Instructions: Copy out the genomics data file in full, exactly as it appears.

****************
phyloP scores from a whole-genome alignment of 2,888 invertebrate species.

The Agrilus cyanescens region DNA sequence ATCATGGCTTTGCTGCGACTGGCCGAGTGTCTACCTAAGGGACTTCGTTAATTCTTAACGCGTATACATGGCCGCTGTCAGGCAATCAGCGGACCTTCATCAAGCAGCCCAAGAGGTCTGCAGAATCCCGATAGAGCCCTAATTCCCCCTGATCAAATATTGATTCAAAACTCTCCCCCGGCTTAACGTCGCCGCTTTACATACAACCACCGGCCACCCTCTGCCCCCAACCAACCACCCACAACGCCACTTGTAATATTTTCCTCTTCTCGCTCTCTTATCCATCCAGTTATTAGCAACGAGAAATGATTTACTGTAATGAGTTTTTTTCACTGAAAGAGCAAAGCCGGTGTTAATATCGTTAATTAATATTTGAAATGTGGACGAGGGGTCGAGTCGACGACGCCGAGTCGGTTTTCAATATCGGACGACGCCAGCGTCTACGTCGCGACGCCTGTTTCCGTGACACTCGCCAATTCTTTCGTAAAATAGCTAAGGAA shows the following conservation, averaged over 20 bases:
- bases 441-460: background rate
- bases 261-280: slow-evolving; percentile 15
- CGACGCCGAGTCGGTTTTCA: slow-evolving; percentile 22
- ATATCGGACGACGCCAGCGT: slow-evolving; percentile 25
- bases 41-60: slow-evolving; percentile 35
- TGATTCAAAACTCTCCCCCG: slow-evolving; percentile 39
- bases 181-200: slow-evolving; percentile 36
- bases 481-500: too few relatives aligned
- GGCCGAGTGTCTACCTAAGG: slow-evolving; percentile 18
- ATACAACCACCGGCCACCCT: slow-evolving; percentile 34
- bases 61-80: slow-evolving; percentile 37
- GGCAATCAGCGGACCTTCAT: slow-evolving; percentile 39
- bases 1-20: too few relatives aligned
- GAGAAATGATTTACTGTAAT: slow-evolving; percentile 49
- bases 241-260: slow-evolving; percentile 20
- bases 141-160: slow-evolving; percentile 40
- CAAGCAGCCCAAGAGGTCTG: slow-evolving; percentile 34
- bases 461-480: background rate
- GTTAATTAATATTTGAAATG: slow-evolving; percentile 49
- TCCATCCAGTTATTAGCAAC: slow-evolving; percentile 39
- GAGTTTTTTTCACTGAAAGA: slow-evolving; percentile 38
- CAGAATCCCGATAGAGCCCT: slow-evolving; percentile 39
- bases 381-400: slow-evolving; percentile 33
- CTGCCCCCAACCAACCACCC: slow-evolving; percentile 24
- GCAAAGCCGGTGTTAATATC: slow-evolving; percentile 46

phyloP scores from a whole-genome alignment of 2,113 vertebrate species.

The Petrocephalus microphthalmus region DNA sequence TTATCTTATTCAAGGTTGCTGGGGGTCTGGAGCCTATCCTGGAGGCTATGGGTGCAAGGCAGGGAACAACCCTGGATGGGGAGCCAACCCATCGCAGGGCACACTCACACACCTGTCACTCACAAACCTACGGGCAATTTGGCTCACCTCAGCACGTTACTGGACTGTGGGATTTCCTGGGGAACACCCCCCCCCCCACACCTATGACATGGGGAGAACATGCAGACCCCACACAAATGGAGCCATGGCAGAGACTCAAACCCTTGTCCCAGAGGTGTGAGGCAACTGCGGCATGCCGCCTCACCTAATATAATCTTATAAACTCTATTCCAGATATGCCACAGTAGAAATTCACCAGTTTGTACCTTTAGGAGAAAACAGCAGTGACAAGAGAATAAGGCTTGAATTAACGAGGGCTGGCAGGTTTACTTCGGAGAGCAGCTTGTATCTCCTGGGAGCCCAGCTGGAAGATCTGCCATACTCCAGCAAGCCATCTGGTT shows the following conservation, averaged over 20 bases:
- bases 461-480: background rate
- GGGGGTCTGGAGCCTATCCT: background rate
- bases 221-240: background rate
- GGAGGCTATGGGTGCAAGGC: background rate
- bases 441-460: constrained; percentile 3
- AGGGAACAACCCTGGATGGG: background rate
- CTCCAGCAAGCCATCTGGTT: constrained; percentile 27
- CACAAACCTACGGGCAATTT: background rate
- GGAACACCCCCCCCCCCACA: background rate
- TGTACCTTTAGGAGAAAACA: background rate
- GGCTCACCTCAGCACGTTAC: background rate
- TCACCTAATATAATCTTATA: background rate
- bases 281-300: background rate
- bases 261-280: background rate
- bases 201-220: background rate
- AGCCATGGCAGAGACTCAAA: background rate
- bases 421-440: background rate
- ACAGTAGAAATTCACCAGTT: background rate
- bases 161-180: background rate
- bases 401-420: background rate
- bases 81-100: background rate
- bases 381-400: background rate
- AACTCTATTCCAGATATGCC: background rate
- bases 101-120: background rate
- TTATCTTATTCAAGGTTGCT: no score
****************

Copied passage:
phyloP scores from a whole-genome alignment of 2,888 invertebrate species.

The Agrilus cyanescens region DNA sequence ATCATGGCTTTGCTGCGACTGGCCGAGTGTCTACCTAAGGGACTTCGTTAATTCTTAACGCGTATACATGGCCGCTGTCAGGCAATCAGCGGACCTTCATCAAGCAGCCCAAGAGGTCTGCAGAATCCCGATAGAGCCCTAATTCCCCCTGATCAAATATTGATTCAAAACTCTCCCCCGGCTTAACGTCGCCGCTTTACATACAACCACCGGCCACCCTCTGCCCCCAACCAACCACCCACAACGCCACTTGTAATATTTTCCTCTTCTCGCTCTCTTATCCATCCAGTTATTAGCAACGAGAAATGATTTACTGTAATGAGTTTTTTTCACTGAAAGAGCAAAGCCGGTGTTAATATCGTTAATTAATATTTGAAATGTGGACGAGGGGTCGAGTCGACGACGCCGAGTCGGTTTTCAATATCGGACGACGCCAGCGTCTACGTCGCGACGCCTGTTTCCGTGACACTCGCCAATTCTTTCGTAAAATAGCTAAGGAA shows the following conservation, averaged over 20 bases:
- bases 441-460: background rate
- bases 261-280: slow-evolving; percentile 15
- CGACGCCGAGTCGGTTTTCA: slow-evolving; percentile 22
- ATATCGGACGACGCCAGCGT: slow-evolving; percentile 25
- bases 41-60: slow-evolving; percentile 35
- TGATTCAAAACTCTCCCCCG: slow-evolving; percentile 39
- bases 181-200: slow-evolving; percentile 36
- bases 481-500: too few relatives aligned
- GGCCGAGTGTCTACCTAAGG: slow-evolving; percentile 18
- ATACAACCACCGGCCACCCT: slow-evolving; percentile 34
- bases 61-80: slow-evolving; percentile 37
- GGCAATCAGCGGACCTTCAT: slow-evolving; percentile 39
- bases 1-20: too few relatives aligned
- GAGAAATGATTTACTGTAAT: slow-evolving; percentile 49
- bases 241-260: slow-evolving; percentile 20
- bases 141-160: slow-evolving; percentile 40
- CAAGCAGCCCAAGAGGTCTG: slow-evolving; percentile 34
- bases 461-480: background rate
- GTTAATTAATATTTGAAATG: slow-evolving; percentile 49
- TCCATCCAGTTATTAGCAAC: slow-evolving; percentile 39
- GAGTTTTTTTCACTGAAAGA: slow-evolving; percentile 38
- CAGAATCCCGATAGAGCCCT: slow-evolving; percentile 39
- bases 381-400: slow-evolving; percentile 33
- CTGCCCCCAACCAACCACCC: slow-evolving; percentile 24
- GCAAAGCCGGTGTTAATATC: slow-evolving; percentile 46

phyloP scores from a whole-genome alignment of 2,113 vertebrate species.

The Petrocephalus microphthalmus region DNA sequence TTATCTTATTCAAGGTTGCTGGGGGTCTGGAGCCTATCCTGGAGGCTATGGGTGCAAGGCAGGGAACAACCCTGGATGGGGAGCCAACCCATCGCAGGGCACACTCACACACCTGTCACTCACAAACCTACGGGCAATTTGGCTCACCTCAGCACGTTACTGGACTGTGGGATTTCCTGGGGAACACCCCCCCCCCCACACCTATGACATGGGGAGAACATGCAGACCCCACACAAATGGAGCCATGGCAGAGACTCAAACCCTTGTCCCAGAGGTGTGAGGCAACTGCGGCATGCCGCCTCACCTAATATAATCTTATAAACTCTATTCCAGATATGCCACAGTAGAAATTCACCAGTTTGTACCTTTAGGAGAAAACAGCAGTGACAAGAGAATAAGGCTTGAATTAACGAGGGCTGGCAGGTTTACTTCGGAGAGCAGCTTGTATCTCCTGGGAGCCCAGCTGGAAGATCTGCCATACTCCAGCAAGCCATCTGGTT shows the following conservation, averaged over 20 bases:
- bases 461-480: background rate
- GGGGGTCTGGAGCCTATCCT: background rate
- bases 221-240: background rate
- GGAGGCTATGGGTGCAAGGC: background rate
- bases 441-460: constrained; percentile 3
- AGGGAACAACCCTGGATGGG: background rate
- CTCCAGCAAGCCATCTGGTT: constrained; percentile 27
- CACAAACCTACGGGCAATTT: background rate
- GGAACACCCCCCCCCCCACA: background rate
- TGTACCTTTAGGAGAAAACA: background rate
- GGCTCACCTCAGCACGTTAC: background rate
- TCACCTAATATAATCTTATA: background rate
- bases 281-300: background rate
- bases 261-280: background rate
- bases 201-220: background rate
- AGCCATGGCAGAGACTCAAA: background rate
- bases 421-440: background rate
- ACAGTAGAAATTCACCAGTT: background rate
- bases 161-180: background rate
- bases 401-420: background rate
- bases 81-100: background rate
- bases 381-400: background rate
- AACTCTATTCCAGATATGCC: background rate
- bases 101-120: background rate
- TTATCTTATTCAAGGTTGCT: no score